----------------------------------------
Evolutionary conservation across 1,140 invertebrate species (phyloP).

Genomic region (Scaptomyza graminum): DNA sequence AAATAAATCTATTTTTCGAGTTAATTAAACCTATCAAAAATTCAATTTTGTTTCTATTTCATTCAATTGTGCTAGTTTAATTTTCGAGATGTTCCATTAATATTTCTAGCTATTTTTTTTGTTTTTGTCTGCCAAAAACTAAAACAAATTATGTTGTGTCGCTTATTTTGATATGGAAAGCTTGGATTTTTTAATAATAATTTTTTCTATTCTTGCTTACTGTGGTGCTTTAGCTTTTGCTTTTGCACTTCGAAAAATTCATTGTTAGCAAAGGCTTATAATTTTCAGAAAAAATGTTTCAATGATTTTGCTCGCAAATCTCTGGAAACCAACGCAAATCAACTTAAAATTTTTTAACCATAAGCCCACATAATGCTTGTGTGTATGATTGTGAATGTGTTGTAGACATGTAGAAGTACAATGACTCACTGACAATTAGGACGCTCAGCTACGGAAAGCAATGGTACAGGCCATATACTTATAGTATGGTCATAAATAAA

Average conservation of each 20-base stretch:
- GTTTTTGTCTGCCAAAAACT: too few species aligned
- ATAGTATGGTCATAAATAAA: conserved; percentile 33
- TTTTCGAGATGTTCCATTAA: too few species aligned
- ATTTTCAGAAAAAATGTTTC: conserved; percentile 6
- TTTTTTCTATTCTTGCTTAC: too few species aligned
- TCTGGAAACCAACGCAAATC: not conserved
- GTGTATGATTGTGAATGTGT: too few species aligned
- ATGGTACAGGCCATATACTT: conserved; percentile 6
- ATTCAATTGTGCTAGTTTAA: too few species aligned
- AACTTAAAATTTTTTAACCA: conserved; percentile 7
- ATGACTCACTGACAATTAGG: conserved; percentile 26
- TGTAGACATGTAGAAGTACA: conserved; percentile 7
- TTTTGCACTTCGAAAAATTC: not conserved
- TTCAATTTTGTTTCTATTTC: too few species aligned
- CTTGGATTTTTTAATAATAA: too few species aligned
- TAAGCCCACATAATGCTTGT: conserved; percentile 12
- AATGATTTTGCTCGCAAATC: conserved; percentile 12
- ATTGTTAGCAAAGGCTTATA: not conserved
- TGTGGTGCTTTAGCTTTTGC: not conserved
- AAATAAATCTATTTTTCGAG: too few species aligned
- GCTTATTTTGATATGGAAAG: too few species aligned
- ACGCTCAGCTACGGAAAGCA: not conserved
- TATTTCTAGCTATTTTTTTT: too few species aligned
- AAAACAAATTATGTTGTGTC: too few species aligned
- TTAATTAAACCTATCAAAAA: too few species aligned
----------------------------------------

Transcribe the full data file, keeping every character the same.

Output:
Evolutionary conservation across 1,140 invertebrate species (phyloP).

Genomic region (Scaptomyza graminum): DNA sequence AAATAAATCTATTTTTCGAGTTAATTAAACCTATCAAAAATTCAATTTTGTTTCTATTTCATTCAATTGTGCTAGTTTAATTTTCGAGATGTTCCATTAATATTTCTAGCTATTTTTTTTGTTTTTGTCTGCCAAAAACTAAAACAAATTATGTTGTGTCGCTTATTTTGATATGGAAAGCTTGGATTTTTTAATAATAATTTTTTCTATTCTTGCTTACTGTGGTGCTTTAGCTTTTGCTTTTGCACTTCGAAAAATTCATTGTTAGCAAAGGCTTATAATTTTCAGAAAAAATGTTTCAATGATTTTGCTCGCAAATCTCTGGAAACCAACGCAAATCAACTTAAAATTTTTTAACCATAAGCCCACATAATGCTTGTGTGTATGATTGTGAATGTGTTGTAGACATGTAGAAGTACAATGACTCACTGACAATTAGGACGCTCAGCTACGGAAAGCAATGGTACAGGCCATATACTTATAGTATGGTCATAAATAAA

Average conservation of each 20-base stretch:
- GTTTTTGTCTGCCAAAAACT: too few species aligned
- ATAGTATGGTCATAAATAAA: conserved; percentile 33
- TTTTCGAGATGTTCCATTAA: too few species aligned
- ATTTTCAGAAAAAATGTTTC: conserved; percentile 6
- TTTTTTCTATTCTTGCTTAC: too few species aligned
- TCTGGAAACCAACGCAAATC: not conserved
- GTGTATGATTGTGAATGTGT: too few species aligned
- ATGGTACAGGCCATATACTT: conserved; percentile 6
- ATTCAATTGTGCTAGTTTAA: too few species aligned
- AACTTAAAATTTTTTAACCA: conserved; percentile 7
- ATGACTCACTGACAATTAGG: conserved; percentile 26
- TGTAGACATGTAGAAGTACA: conserved; percentile 7
- TTTTGCACTTCGAAAAATTC: not conserved
- TTCAATTTTGTTTCTATTTC: too few species aligned
- CTTGGATTTTTTAATAATAA: too few species aligned
- TAAGCCCACATAATGCTTGT: conserved; percentile 12
- AATGATTTTGCTCGCAAATC: conserved; percentile 12
- ATTGTTAGCAAAGGCTTATA: not conserved
- TGTGGTGCTTTAGCTTTTGC: not conserved
- AAATAAATCTATTTTTCGAG: too few species aligned
- GCTTATTTTGATATGGAAAG: too few species aligned
- ACGCTCAGCTACGGAAAGCA: not conserved
- TATTTCTAGCTATTTTTTTT: too few species aligned
- AAAACAAATTATGTTGTGTC: too few species aligned
- TTAATTAAACCTATCAAAAA: too few species aligned